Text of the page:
Correct me please if wrong!

    Post Sun Jul 31, 2016 6:53 am
    Quote:
    We don't have any info whether the population of SEALS increased post-1980s and before 2000! Even if population of SEALS had increased post-1980s and before 2000, then also B would NOT have STRENGTHENED the CONCLUSION that orcas were most likely the immediate cause of the otter population decline. (It might be because of some other PREDATORS in the sea...not conclusive yet!)

    So, Option B doesn't really affect the CONCLUSION!

    Correct me please if wrong!
    Well, it's true that we don't necessarily know what happened to the seal population in the 90's, but because we're told that the seal population decreased dramatically in the 80's, there's nothing in B that would cause us to consider the possibility that seals made a dramatic recovery before 2000. But you're right, even if the seal population had miraculously rebounded, it wouldn't matter. If anything, it would weaken the conclusion, as the argument is predicated on the notion that the Orcas shifted their attention to otters because there were fewer seals to eat.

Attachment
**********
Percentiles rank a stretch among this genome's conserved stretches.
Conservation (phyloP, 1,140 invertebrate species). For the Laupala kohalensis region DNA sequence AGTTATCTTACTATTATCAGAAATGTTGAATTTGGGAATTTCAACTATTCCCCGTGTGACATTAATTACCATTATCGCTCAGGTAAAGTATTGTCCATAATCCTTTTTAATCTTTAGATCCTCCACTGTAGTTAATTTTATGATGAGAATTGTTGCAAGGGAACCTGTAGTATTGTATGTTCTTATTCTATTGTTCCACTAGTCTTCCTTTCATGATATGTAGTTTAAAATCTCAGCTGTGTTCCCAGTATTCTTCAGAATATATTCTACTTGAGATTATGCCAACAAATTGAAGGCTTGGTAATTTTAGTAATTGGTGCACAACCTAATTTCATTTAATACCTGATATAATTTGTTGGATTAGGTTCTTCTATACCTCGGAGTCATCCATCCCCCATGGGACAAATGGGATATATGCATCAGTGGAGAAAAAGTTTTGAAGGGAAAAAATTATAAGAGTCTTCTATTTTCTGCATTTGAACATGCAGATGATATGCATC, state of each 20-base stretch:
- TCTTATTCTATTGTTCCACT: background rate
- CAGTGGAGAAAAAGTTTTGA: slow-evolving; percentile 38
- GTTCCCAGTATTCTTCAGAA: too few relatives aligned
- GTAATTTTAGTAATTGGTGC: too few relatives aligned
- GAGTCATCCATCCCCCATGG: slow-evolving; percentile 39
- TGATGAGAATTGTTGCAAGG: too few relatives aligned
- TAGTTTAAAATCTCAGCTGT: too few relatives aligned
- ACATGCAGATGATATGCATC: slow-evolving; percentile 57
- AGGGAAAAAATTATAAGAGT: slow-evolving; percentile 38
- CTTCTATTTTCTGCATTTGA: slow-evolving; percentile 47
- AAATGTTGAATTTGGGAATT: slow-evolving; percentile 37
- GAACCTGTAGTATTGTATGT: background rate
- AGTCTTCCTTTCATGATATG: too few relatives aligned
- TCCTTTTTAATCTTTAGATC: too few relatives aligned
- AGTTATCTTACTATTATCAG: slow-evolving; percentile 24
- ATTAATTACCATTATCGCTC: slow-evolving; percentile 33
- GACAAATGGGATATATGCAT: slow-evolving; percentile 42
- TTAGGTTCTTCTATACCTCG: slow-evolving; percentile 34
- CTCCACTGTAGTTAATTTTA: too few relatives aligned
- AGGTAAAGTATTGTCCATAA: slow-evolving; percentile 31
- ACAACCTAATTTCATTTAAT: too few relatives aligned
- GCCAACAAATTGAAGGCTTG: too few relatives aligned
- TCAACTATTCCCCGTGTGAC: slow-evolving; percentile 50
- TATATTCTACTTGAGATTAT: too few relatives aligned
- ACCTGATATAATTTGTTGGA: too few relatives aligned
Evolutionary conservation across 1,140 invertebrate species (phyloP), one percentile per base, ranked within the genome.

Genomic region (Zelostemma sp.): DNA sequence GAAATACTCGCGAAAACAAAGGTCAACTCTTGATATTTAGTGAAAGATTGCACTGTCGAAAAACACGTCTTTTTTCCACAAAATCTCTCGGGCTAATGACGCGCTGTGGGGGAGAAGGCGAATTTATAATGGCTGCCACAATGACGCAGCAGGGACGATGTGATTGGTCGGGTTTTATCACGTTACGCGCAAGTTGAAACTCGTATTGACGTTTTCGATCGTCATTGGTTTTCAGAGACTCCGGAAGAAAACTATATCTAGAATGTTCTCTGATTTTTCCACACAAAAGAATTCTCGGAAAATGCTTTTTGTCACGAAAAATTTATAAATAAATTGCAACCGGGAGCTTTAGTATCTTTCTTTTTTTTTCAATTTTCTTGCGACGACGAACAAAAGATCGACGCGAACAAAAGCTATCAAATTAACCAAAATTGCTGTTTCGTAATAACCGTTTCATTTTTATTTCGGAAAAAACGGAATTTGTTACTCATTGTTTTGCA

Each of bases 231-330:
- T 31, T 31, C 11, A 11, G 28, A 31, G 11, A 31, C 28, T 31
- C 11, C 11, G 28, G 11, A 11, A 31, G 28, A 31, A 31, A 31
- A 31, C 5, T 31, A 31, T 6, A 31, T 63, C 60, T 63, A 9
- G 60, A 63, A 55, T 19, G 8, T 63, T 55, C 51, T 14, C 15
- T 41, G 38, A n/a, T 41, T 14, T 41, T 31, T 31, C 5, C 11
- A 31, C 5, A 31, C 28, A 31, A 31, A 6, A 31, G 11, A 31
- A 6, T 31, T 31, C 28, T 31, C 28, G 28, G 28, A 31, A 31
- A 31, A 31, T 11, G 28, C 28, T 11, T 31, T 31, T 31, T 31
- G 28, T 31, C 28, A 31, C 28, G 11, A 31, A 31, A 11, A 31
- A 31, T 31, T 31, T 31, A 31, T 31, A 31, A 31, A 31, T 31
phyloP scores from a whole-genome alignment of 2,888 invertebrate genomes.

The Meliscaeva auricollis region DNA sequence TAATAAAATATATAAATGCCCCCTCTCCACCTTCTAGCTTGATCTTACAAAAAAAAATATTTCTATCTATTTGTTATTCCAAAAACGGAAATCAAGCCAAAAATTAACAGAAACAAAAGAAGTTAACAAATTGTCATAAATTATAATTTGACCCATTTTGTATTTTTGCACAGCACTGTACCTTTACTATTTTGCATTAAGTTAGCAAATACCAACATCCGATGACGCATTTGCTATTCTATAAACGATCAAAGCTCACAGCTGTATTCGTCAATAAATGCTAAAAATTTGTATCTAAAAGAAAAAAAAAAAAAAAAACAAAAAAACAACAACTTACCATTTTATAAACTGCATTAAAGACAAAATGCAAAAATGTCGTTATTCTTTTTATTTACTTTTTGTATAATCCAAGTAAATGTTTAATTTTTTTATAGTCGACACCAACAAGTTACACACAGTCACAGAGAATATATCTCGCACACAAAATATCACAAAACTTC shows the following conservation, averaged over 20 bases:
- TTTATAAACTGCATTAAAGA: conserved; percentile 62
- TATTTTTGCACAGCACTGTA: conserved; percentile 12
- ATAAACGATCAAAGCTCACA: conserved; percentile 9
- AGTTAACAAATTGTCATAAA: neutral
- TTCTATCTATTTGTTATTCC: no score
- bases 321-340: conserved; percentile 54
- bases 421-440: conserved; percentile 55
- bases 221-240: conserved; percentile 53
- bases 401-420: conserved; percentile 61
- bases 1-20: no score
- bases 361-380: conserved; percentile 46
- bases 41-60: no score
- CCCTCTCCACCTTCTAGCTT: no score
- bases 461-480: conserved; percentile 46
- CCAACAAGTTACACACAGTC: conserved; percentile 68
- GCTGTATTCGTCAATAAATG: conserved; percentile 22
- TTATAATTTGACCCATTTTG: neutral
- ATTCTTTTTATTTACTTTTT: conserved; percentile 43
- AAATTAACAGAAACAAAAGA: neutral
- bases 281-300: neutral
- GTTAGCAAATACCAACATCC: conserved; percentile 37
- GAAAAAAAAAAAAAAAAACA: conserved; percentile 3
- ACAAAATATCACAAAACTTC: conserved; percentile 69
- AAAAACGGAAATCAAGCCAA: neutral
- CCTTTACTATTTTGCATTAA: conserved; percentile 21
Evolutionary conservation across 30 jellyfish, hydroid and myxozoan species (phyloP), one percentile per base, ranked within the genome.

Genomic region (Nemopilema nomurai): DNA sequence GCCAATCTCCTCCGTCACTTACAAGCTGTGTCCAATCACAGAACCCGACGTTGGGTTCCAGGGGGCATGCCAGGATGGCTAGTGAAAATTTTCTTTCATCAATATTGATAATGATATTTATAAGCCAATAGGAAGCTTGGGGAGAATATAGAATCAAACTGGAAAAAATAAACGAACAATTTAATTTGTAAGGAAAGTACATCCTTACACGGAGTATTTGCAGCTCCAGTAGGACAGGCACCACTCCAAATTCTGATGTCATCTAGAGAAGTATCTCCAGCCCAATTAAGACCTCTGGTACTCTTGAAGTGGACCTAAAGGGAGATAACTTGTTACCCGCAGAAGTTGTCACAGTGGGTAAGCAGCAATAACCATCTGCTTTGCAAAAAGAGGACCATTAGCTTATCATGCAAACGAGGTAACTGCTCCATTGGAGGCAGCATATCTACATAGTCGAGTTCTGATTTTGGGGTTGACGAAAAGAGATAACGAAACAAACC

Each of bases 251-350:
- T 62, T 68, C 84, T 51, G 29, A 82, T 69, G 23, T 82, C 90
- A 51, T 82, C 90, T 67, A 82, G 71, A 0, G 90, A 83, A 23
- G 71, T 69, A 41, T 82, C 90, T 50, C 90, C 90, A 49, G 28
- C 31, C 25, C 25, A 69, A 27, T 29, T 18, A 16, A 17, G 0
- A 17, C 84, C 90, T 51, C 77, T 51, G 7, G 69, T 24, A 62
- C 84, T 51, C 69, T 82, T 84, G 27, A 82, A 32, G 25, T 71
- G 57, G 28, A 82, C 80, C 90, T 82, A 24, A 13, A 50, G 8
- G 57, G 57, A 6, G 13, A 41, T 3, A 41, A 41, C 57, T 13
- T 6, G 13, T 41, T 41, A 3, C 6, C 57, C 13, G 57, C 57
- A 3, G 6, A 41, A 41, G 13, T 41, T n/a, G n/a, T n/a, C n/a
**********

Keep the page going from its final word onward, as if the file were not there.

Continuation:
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    Post Mon Aug 01, 2016 7:06 am
    DavidG@VeritasPrep wrote:
    Quote:
    We don't have any info whether the population of SEALS increased post-1980s and before 2000! Even if population of SEALS had increased post-1980s and before 2000, then also B would NOT have STRENGTHENED the CONCLUSION that orcas were most likely the immediate cause of the otter population decline. (It might be because of some other PREDATORS in the sea...not conclusive yet!)

    So, Option B doesn't really affect the CONCLUSION!

    Correct me please if wrong!